Michigan Republicans blocked gun reform laws a year before school shooting

Republican lawmakers in Michigan rejected an opportunity to change gun reform laws less than a year before the school shooting at Michigan State University, The Guardian reported.

After the mass shooting at an elementary school in Uvalde, Texas, last year, Michigan Democrats attempted to advance bills requiring secure storage of firearms and expanding background checks for gun buyers. 

Six months before the elementary school shooting in Texas, there had been a shooting in Michigan at a high school near Detroit. This reinvigorated Democratic efforts to push Michigan gun reform laws. 

But the gun bills were blocked by Republicans, who controlled both chambers of the state legislature.

Democrats in Michigan are now trying to take action again, and may finally be able to. 

During the midterm election in November 2022, the Democrats gained a majority in both chambers of the Michigan legislature. 

It’s the first time Democrats have controlled Michigan’s state congress in nearly four decades. 

It means Democrats now have a chance to reconsider the gun proposals that languished under Republican control.

It won’t be an easy road. 

Michigan Democrats face fierce opposition in their efforts to change state gun laws. 

Republicans consistently blocked bills aimed at expanding background checks and banning the large-capacity magazines frequently used in mass shootings.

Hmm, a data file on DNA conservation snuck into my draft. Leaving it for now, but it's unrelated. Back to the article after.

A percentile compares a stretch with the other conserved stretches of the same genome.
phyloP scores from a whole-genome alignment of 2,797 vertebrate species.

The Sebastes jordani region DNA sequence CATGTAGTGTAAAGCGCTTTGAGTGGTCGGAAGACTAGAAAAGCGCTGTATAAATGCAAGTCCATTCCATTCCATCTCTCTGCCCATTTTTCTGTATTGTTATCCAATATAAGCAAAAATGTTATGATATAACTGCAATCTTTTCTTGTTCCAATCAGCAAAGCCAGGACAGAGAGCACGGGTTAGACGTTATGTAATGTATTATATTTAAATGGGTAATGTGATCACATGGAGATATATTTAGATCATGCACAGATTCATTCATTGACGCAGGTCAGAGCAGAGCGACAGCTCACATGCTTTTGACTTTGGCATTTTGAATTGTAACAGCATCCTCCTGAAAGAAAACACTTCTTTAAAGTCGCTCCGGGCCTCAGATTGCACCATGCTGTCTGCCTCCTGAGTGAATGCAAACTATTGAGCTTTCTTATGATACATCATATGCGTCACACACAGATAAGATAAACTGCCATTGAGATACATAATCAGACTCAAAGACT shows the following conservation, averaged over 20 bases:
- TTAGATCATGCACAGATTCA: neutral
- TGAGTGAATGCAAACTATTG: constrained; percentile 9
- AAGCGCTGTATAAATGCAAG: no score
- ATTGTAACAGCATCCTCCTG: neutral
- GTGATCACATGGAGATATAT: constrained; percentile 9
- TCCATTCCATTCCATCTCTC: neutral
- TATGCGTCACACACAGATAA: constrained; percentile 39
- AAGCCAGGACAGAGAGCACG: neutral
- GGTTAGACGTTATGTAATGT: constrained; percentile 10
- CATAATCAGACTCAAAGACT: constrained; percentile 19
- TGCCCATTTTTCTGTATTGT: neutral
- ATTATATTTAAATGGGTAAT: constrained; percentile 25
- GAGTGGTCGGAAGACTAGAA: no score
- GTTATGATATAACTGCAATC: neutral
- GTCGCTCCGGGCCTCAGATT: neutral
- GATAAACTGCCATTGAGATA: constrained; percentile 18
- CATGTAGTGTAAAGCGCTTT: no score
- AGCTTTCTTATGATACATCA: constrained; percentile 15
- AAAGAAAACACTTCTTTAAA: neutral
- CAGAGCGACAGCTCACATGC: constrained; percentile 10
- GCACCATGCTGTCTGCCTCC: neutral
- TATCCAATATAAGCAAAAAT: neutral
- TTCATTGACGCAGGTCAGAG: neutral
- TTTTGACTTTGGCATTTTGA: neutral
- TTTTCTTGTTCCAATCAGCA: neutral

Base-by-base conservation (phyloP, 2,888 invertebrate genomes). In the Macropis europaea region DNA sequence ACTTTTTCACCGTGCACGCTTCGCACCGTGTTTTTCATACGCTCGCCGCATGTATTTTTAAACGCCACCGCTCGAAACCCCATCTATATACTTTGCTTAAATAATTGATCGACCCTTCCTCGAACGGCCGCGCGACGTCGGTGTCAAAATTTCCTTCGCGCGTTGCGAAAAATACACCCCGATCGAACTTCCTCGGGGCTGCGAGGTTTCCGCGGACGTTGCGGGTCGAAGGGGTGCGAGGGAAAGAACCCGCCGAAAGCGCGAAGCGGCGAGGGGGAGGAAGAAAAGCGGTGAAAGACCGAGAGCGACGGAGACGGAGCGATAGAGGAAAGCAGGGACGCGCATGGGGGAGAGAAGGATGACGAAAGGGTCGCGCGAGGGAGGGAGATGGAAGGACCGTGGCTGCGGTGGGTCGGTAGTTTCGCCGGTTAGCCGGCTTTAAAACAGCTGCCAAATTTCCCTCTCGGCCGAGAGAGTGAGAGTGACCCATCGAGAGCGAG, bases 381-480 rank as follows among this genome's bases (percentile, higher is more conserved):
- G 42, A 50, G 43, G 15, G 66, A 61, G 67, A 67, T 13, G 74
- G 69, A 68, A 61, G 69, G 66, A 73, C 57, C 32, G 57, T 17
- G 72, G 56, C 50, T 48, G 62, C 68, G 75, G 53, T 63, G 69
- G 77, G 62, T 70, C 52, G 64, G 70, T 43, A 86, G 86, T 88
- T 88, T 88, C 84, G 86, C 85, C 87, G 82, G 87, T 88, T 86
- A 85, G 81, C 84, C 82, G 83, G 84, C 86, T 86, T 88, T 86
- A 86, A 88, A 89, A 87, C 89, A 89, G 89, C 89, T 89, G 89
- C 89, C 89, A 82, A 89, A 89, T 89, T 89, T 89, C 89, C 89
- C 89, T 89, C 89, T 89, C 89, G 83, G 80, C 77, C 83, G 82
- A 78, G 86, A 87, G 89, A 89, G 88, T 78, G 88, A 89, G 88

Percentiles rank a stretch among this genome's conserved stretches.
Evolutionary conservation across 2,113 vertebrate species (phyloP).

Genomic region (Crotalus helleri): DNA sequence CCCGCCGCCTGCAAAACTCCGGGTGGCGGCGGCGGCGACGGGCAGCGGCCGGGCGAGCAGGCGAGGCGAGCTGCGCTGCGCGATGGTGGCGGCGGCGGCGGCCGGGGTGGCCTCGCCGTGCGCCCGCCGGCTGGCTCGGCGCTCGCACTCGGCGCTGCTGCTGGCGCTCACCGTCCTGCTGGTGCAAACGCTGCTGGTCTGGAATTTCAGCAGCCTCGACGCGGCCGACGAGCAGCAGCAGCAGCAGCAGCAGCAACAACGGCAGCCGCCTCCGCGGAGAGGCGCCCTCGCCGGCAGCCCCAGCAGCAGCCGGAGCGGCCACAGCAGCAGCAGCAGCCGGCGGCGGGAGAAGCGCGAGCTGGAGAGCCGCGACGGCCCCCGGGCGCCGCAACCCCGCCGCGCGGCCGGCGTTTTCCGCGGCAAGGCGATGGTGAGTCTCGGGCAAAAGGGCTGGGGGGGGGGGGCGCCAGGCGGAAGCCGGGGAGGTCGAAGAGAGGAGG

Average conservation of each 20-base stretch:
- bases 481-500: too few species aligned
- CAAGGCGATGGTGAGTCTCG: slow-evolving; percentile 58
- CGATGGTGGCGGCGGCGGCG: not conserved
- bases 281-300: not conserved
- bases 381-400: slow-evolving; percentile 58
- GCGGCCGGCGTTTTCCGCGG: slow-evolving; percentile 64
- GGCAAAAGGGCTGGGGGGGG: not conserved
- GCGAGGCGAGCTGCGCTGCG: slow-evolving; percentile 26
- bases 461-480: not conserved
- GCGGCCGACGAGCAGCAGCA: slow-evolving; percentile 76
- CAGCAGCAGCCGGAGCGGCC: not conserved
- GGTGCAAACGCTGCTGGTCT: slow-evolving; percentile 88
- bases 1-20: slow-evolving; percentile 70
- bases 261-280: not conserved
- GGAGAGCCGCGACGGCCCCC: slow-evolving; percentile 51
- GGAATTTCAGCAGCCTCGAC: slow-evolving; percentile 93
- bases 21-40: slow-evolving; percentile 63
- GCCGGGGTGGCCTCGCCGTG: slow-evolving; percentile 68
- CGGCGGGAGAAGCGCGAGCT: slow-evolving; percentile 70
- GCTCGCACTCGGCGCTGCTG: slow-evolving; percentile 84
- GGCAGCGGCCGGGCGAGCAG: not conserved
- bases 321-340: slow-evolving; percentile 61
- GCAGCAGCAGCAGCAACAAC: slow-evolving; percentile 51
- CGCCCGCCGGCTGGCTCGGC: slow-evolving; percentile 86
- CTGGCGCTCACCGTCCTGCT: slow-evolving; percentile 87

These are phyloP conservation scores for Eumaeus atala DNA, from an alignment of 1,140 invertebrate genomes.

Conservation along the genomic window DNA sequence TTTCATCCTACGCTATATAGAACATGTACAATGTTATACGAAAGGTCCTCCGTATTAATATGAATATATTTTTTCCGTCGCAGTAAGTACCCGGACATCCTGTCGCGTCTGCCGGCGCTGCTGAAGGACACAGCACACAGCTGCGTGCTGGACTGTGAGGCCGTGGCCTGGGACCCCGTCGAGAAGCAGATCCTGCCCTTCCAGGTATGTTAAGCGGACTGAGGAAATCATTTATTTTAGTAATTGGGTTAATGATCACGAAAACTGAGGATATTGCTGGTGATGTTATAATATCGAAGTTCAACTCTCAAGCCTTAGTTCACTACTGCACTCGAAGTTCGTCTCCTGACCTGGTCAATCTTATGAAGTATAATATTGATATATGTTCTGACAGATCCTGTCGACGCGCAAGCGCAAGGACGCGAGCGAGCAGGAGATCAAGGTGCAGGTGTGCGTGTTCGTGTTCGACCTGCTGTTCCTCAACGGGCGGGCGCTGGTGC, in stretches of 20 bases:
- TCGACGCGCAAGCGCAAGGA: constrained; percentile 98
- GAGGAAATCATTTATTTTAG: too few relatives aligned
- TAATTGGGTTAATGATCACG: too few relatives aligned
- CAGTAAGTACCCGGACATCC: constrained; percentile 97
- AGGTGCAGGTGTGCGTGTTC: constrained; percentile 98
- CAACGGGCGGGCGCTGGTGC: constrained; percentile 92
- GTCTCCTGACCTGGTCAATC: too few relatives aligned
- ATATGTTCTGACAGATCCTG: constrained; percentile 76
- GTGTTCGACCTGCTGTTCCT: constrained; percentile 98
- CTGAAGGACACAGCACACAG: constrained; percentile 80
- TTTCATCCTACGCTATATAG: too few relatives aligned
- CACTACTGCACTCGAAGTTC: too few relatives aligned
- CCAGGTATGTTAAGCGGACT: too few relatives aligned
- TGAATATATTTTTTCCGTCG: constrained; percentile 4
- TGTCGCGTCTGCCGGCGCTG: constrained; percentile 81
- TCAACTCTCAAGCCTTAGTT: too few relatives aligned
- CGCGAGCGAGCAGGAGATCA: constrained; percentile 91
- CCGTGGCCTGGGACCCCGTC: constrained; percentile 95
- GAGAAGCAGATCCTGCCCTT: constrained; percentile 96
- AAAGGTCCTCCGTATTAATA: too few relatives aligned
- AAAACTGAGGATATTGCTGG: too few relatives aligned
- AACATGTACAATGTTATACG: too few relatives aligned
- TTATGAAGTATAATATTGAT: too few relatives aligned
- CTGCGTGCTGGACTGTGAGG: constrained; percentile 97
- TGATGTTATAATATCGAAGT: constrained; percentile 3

Even relatively modest proposals, such as mandating safe storage of firearms or enacting a “red flag law” to allow courts to seize guns from those deemed to be dangerous, failed in the Republican-controlled legislature.

Now that there has been another devastating mass shooting in Michigan, there is a demand for immediate action. 

Despite the urgent demands for action, Democrats still face significant challenges in changing gun laws. 

At the federal level, Republicans now control the House of Republicans, making it easier for them to block gun safety bills. In Michigan, Democrats hold narrow majorities in both chambers of the state legislature, so party leaders will have little wiggle room as they attempt to enact new gun regulations.

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